The EU-AIMS Longitudinal European Autism Project (LEAP): Clinical characterisation

Tony Charman, Eva Loth, Julian Tillmann, Daisy Crawley , Caroline Wooldridge, David Goyard, Jumana Ahmad, Bonnie Auyeung, Sara Ambrosino, Tobias Banaschewski, Simon Baron-Cohen, Sarah Baumeister, Christian Beckmann, Sven Bölte, Thomas Bourgeron, Carsten Bours, Michael Brammer, Daniel Brandeis, Claudia Brogna, Yvette de BruijnBhismadev Chakrabarti, Ineke Cornelissen, Flavio Dell’ Acqua, Guillaume Dumas, Sarah Durston, Christine Ecker, Jessica Faulkner, Vincent Frouin, Pilar Garces, Lindsay Ham, Hannah Hayward, Joerg Hipp, Rosemary J. Holt, Johan Isaksson, Mark H. Johnson, Emily J H Jones , Prantik Kundu, Meng-Chuan Lai, Xavier Liogier D’ardhuy, Michael V. Lombardo, David J Lythgoe, René Mandl, Luke Mason, Andreas Meyer-Lindenberg, Carolin Moessnang, Nico Mueller, Laurence O’Dwyer, Marianne Oldehinkel , Bob Oranje, Gahan Pandina, Antonio M Persico, Barbara Ruggeri, Amber N. V. Ruigrok, Jessica Sabet, Roberto Sacco, Antonia San Jóse Cacéres , Emily Simonoff, Roberto Toro, Heike Tost, Jack Waldman, Steve C R Williams, Marcel P Zwiers, Will Spooren, Declan G M Murphy, Jan K Buitelaar

Research output: Contribution to journalArticlepeer-review


The EU-AIMS Longitudinal European Autism Project (LEAP) is the to-date largest multi-centre, multi-disciplinary observational study on biomarkers for autism spectrum disorder (ASD). The current paper describes the clinical characteristics of the LEAP cohort and examines age, sex and IQ differences in ASD and common co-occurring psychiatric symptoms. A companion paper describes the overall design and experimental protocol and outlines the strategy to identify stratification biomarkers (Loth et al., under review).

Methods: From six research centres in four European countries we recruited 437 children and adults with ASD and 300 controls between the ages of 6 and 30 years with IQs varying between 50 and 148. We conducted in-depth clinical phenotyping including IQ and a wide range of observational, interview and questionnaire measures of the ASD phenotype, as well as co-occurring psychiatric symptoms. We examined whether there are sex, age, and IQ differences in the severity of ASD symptoms and co-occurring psychiatric symptoms.

Results: The cohort showed heterogeneity in ASD symptom presentation, with only minimal to moderate site differences on core clinical and cognitive measures. On both interview and observational measures, ASD symptom severity was lower in adults compared to children and adolescents. The precise pattern of differences varied across measures but there was some evidence of both lower social symptoms and lower repetitive behaviour severity in adults. Males had higher ASD symptom scores than females on clinician-rated but not on parent-reported dimensional measures of ASD symptoms. In contrast, self-reported ASD symptom severity was higher in adults compared to adolescents, and in females than males (in adults only). Scores on ASD symptom measures were moderately negatively associated with IQ. Males with ASD had higher levels of Inattentive ADHD symptoms than females and both Inattentive and Hyperactive/Impulsive ADHD symptoms were lower in adults than children and adolescents.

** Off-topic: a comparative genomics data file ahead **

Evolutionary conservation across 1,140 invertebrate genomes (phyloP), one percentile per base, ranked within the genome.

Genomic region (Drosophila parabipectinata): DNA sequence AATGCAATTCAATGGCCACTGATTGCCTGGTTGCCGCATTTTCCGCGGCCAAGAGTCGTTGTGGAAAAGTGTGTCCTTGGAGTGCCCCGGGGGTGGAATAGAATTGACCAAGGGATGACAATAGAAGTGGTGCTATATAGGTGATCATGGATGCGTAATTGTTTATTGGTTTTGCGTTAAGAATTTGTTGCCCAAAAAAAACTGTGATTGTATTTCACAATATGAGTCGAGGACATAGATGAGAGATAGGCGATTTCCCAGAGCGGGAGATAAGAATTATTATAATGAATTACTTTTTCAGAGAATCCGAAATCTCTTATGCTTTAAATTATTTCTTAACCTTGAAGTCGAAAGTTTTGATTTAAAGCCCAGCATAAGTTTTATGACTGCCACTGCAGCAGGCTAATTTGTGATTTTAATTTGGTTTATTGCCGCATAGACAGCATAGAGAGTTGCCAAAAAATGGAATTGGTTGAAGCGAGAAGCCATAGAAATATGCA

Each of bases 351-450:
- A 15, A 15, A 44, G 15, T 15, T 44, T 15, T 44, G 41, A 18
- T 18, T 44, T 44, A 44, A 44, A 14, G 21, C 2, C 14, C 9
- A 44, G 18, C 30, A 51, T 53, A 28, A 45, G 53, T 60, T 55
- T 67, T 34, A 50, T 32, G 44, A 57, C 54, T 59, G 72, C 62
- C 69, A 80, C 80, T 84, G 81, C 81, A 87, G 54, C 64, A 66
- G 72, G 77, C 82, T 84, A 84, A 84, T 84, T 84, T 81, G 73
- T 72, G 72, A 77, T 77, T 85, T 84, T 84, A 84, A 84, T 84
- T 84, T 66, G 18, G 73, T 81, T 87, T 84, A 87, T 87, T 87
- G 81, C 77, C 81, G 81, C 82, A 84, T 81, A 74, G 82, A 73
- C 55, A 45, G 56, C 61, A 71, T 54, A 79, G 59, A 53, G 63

Conclusions: The well-established phenotypic heterogeneity in ASD is well captured in the LEAP cohort. Variation both in core ASD symptom severity and in commonly co-occurring psychiatric symptoms were systematically associated with sex, age, IQ – and whether clinician, parent or self-reported. The accelerated longitudinal design of the LEAP cohort will enable us to track trajectories of the ASD phenotype and co-occurring conditions over development and relate these to the wide range of candidate biomarkers also tested in the sample.
Original languageEnglish
Pages (from-to)1-21
Number of pages21
JournalMolecular Autism
Issue number27
Early online date23 Jun 2017
Publication statusE-pub ahead of print - 23 Jun 2017


  • autism
  • autism spectrum disorder
  • phenotype
  • behaviours
  • heterogeneity
  • sex
  • age
  • IQ


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